Catalogue 33

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Shrine Figure, tchitcheri
Moba people, Togo and Ghana
20th century
Wood; 32 x 7 x 6 1/2 inches (81.3 x 17.8 x 16.5 cm)
Collection of Allen and Barbara Davis

Wooden figures called tchitcheri are primarily prescribed by diviners to clients to furnish and activate their shrines. They are made in three general sizes that link to their function. Large ones, usually over a meter in height, represent ancient clan ancestors and are planted in the ground (some up to mid-waist level) away from the family compound. Smaller ones are for personal shrines that function in personal contexts for personal needs, and (as do all tchitcheri) serve a protective function and allow their owners to communicate their needs and problems to the supreme being. Medium-sized tchitcheri, like this one, are intended for household shrines. Always carved of a single piece of wood, these abstract figures depict only the basics of human anatomy, with an ovoid head, broad shoulders and hips, straight arms and legs, and a narrow cylindrical torso. Facial features are minimally depicted, and only occasionally is gender indicated (Kreamer 1987, 2004).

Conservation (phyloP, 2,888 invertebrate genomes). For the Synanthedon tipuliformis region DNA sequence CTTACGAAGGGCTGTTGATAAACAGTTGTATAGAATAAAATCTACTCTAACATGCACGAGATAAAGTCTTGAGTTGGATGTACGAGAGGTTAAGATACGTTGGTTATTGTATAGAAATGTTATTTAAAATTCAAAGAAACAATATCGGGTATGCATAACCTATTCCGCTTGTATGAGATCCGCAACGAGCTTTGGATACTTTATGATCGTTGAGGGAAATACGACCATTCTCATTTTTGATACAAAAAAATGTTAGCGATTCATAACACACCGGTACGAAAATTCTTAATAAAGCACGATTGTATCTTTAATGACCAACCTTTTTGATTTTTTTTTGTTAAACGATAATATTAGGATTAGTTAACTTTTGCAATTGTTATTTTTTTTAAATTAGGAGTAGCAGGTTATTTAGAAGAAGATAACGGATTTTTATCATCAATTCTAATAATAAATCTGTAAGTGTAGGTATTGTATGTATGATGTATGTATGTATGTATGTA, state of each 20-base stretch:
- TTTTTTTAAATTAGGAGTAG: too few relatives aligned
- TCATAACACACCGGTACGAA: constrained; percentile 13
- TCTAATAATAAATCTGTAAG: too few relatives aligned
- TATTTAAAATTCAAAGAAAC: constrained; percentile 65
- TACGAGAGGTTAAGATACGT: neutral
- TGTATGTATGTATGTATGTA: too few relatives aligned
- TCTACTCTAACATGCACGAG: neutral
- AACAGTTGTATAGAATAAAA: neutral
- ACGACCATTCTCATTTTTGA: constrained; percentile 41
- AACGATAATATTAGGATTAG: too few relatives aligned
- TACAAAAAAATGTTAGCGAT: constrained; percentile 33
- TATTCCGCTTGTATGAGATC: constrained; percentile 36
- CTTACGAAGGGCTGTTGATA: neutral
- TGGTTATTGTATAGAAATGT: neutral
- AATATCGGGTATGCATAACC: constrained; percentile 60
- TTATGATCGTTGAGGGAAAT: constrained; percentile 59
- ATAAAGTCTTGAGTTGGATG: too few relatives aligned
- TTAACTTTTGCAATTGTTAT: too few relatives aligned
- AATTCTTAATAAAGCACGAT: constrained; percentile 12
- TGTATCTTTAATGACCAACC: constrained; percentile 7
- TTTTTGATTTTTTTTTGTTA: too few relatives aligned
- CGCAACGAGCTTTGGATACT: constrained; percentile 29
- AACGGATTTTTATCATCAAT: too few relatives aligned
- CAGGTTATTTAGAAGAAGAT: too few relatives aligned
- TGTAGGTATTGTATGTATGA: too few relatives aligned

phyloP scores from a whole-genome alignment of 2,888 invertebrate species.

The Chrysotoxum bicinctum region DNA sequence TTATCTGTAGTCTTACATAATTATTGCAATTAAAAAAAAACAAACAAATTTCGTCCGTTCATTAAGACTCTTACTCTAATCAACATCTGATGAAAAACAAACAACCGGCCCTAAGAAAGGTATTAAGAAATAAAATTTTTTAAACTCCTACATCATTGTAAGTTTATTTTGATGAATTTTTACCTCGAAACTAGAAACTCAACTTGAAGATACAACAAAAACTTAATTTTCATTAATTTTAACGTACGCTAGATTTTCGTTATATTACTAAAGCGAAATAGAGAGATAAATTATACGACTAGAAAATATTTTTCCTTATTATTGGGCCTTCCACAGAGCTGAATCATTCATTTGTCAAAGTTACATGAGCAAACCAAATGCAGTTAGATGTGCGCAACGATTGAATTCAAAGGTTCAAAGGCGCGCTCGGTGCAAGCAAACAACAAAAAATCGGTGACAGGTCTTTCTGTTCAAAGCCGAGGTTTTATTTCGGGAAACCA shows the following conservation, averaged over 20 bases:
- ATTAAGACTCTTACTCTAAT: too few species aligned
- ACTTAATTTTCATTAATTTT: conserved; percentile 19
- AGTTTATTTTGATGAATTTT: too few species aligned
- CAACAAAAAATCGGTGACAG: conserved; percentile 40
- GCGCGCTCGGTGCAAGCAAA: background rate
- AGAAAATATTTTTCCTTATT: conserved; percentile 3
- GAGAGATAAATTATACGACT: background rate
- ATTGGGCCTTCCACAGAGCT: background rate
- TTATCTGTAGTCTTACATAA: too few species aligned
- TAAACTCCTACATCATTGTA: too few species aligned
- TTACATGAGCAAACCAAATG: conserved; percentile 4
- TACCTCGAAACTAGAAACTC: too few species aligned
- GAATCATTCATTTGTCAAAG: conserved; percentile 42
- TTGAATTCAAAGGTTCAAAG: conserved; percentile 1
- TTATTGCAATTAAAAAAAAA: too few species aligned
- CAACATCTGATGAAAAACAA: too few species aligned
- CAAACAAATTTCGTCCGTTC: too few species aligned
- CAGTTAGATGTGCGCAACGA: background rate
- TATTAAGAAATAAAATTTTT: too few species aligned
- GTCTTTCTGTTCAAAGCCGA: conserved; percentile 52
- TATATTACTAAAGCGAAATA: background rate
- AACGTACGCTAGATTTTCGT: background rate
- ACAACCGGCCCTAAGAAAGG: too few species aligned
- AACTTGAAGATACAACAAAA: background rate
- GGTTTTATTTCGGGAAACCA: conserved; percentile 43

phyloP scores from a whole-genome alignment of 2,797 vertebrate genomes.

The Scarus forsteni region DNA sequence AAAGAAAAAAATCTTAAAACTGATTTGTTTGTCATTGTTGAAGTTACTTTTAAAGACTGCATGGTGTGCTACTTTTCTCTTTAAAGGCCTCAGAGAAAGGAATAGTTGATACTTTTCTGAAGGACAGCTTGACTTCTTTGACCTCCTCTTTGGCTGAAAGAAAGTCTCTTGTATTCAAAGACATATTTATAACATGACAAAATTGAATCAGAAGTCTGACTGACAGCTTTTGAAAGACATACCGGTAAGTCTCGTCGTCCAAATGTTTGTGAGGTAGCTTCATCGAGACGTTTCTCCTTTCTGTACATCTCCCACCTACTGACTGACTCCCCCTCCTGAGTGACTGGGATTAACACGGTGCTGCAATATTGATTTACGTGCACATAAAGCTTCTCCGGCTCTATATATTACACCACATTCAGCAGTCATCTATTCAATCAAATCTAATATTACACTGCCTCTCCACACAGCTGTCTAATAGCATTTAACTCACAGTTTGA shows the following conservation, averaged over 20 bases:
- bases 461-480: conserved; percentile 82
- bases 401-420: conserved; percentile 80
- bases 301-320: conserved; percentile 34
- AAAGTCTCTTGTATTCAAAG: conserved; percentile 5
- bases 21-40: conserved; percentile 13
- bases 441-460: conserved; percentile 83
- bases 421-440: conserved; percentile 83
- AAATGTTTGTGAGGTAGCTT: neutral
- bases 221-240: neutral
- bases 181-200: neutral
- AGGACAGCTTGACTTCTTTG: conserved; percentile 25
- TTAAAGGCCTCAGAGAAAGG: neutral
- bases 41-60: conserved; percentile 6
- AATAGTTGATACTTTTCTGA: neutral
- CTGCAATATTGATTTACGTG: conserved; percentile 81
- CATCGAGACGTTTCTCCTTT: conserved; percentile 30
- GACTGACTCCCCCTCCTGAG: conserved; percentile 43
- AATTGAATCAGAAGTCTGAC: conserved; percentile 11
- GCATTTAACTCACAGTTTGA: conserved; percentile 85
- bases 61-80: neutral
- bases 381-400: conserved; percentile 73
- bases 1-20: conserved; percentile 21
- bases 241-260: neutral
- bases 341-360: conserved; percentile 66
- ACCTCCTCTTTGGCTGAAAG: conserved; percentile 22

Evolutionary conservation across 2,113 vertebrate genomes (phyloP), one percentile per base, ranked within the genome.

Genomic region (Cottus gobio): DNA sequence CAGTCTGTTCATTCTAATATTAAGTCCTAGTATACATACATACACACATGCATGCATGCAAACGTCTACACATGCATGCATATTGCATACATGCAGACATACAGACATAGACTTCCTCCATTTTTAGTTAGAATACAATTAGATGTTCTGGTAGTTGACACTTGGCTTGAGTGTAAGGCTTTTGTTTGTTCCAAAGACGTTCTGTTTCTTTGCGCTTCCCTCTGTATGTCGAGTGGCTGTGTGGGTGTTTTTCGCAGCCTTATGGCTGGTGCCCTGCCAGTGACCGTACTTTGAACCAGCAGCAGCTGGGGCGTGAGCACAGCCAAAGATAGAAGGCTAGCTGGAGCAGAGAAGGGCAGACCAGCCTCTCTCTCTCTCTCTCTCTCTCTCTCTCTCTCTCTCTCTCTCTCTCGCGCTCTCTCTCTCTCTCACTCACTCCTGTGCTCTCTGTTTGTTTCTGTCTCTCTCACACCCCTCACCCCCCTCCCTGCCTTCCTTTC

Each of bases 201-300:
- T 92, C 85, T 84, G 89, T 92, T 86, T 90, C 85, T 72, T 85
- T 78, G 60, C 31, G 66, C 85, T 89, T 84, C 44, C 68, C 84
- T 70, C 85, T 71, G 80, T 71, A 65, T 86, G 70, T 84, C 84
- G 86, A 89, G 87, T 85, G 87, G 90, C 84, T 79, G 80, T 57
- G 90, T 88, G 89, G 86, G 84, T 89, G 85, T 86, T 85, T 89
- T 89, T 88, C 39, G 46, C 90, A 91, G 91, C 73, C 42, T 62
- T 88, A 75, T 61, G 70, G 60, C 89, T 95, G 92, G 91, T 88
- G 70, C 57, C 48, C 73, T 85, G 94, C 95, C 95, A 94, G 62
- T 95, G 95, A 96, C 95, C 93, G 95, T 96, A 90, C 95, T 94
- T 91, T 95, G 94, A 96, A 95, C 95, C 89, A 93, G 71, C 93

Shrine figures, like other wooden objects, are made only to order for specific clients. The decision to order a tchitcheri rests with a diviner, who determines that his client should commission the carving and even specifies the size and sex of the figure. That diviners are primarily responsible for ordering these figures indicates the importance Moba attach to them. In fact, the carving of tchitcheri is not open to all woodcarvers, but only those who are sons of diviners (Kreamer 1987, 53).

The tchitcheri are an essential tool of both male and female diviners, for they enable them, through the figures’ powers, to understand the problems of clients more clearly. They are not divination implements, but are required to give the diviners help and so are kept nearby. The tchitcheri are also essential in shrines in a household in order to ensure the efficacy of offerings made there, and so are placed and used there. These type of tchitcheri fall into three primary categories:

The first . . . are carved for the dead and rest in proximity to ancestral shrines. Female figures are generally located within the interior space of a family compound while male figures are kept in the family vestibule, a space viewed as male and exterior. [The second type] are created for the ceremony of bat, a ritual that identifies one’s potential to be a diviner . . . [and the necessity to] undertake a bat ceremony in order to avoid misfortune and achieve individual and family peace, good health and prosperity. . . . A third category of figures . . . may represent specific family ancestors but are kept outside in the sacrificial area and, thus, are considered male. They are used in offerings designed to bring peace and health to the family. (Kreamer 2004, 184, 187)



Kreamer, Christine Mullen. 1987. “Moba Shrine Figures.” African Arts 20 (2): 52–55, 82–83.

———. 2004. “Seeing Between Worlds: A Moba Figure.” In See the Music, Hear the Dance. Rethinking African Art at the Baltimore Museum of Art, edited by Frederick John Lamp, 184–87. Munich: Prestel.